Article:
Barcelona is a polished, Catalan city hugging the Mediterranean in northeast Spain, about 100 miles south of the Spanish-French border. It lures visitors year-round for its temperate climate, terrific seafood, amazing culture, architecture and art.
Families find it’s lively, friendly, welcoming and fun. Here are eight enticing activities to check out on your visit:
Walk Las Ramblas
Stroll down Las Ramblas, the celebrated, tree-shaded, three-quarter-mile-long pedestrian promenade to the Columbus Monument and Miró mosaic at the port. Enjoy street performers, costumed living artists and kiosks; stop in the famous Boquería market to shop and eat. Many buildings along The Ramblas date from the late 1800s, but the narrow, cobblestone, often pedestrian, side streets in Barrio Gótico, el Raval and in el Born and La Ribera are lined with ancient structures, including the spectacular, 14th-century basilica Santa Maria del Mar.
I recently toured Gaudí’s unfinished Art Nouveau opus, the curvilinear Sagrada Familia church, in mid-afternoon, when the light streams through the breathtakingly tall, Gothic, stained-glass windows. (By 2026, they plan to finish 18 pointed spires!) The architect’s extravagant mosaics of broken glass and tile are on view on the rooftop of Palau Guell, off the Ramblas and at the Guell family’s phantasmagorical Parc Guell. Two of his masterpieces are located in Eixample, on the sophisticated Passeig de Gracia: Casa Batlló and Casa Milà, aka La Pedrera, a UNESCO World Heritage site/apartment house with ornamental balconies and piecrust-pinched curves on the roof. They’re all spectacular from the outside; if you want to tour, buy tickets or a Barcelona Pass on line.
Go to the Beach in Barceloneta
The wide seaside paseo along the Mediterranean beachfront stretches from the W Hotel in Port Vell to and beyond the Hotel Arts at Port Olimpíc. Join locals on a bench, the beach or at tiny seafood bars; walk, cycle, skateboard on land; and paddle board or sail on the sea.
Explore the City’s History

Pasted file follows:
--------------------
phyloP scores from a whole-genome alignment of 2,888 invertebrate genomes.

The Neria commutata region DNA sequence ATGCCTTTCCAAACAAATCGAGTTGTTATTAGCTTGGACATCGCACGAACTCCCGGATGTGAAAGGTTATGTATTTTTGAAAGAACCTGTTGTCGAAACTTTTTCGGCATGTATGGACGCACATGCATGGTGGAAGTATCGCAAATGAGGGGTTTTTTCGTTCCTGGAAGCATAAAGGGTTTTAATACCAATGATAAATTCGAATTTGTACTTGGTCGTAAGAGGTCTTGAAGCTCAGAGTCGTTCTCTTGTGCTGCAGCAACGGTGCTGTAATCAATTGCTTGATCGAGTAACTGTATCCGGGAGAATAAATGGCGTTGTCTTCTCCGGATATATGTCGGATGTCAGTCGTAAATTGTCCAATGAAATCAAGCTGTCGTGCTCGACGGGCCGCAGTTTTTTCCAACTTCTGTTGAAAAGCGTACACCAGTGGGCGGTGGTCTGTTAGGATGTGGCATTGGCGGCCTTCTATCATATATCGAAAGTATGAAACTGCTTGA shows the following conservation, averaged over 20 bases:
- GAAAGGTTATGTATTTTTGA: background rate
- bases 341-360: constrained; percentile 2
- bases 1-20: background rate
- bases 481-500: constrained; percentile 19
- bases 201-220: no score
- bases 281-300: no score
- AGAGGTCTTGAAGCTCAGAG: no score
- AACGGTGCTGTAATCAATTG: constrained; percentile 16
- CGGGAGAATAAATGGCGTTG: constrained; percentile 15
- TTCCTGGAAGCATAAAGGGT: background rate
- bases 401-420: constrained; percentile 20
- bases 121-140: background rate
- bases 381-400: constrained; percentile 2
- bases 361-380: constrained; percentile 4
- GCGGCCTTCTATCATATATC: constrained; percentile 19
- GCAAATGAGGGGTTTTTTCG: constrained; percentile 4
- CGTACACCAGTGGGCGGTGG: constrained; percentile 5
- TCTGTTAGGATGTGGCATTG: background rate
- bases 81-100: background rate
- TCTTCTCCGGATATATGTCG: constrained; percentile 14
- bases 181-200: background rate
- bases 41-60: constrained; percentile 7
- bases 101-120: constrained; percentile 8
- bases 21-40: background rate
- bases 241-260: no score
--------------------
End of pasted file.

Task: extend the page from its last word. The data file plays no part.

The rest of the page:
The Museum of Urban History displays the largest Roman excavation outside Rome; the ancient synagogue dates to the third or fourth century and the Born CCM, a cultural center in a former marketplace showcases an archeological site with remains of houses from the 1700s.
Discover the Early Picasso
Picasso, born in Malaga, became a youthful artist in Barcelona. More than 4,000 pieces of artwork, many dating to before Cubism, are on view within five adjoining palaces in the ancient Ribera district.
Ride the Port Cable Car to Montjuic
The eight-minute ride to Montjuic offers views of the port and Barceloneta by the sea. Once there, visit Poble Espanyol, an authentic, architecturally accurate Spanish village built for the 1929 World’s Fair, a castle, buildings for the 1992 Olympics, Caixa Forum and a multitude of museums — my favorite is Miro Foundation.
Take the Funicular Railway to Mount Tibidabo
You’ll find an amusement park with a giant Ferris wheel that attracts kids by day, young adults at night, and an active cathedral atop this 1,600-foot-high hill overlooking the city.
Eat Like a Local or Dine Like a Gastronome
There’s usually a line waiting to lunch at Cova Fumada, a popular little tapas restaurant family-owned and family-run since the 1940s. Cal Pep serves the freshest seafood at the counter or in the back room (reserve a table online). Antiq Forn, off Las Ramblas, serves three-course, fixed-price meals with huge portions of lamb chops and D.I.Y. pan y tomate (they serve a bowl with whole tomatoes and garlic cloves, olive oil, salt to slosh on grilled country bread). Alberto Adría earned a Michelin star for each of his Barcelona eateries. Tickets, his fanciful tapas bar, serves á la carte items that will entice foodie offspring, not fussy eaters. The culinary artistry and molecular gastronomy features El Bulli’s famous liquid “olive,” an oval, olive-tasting sphere that looks like an olive.
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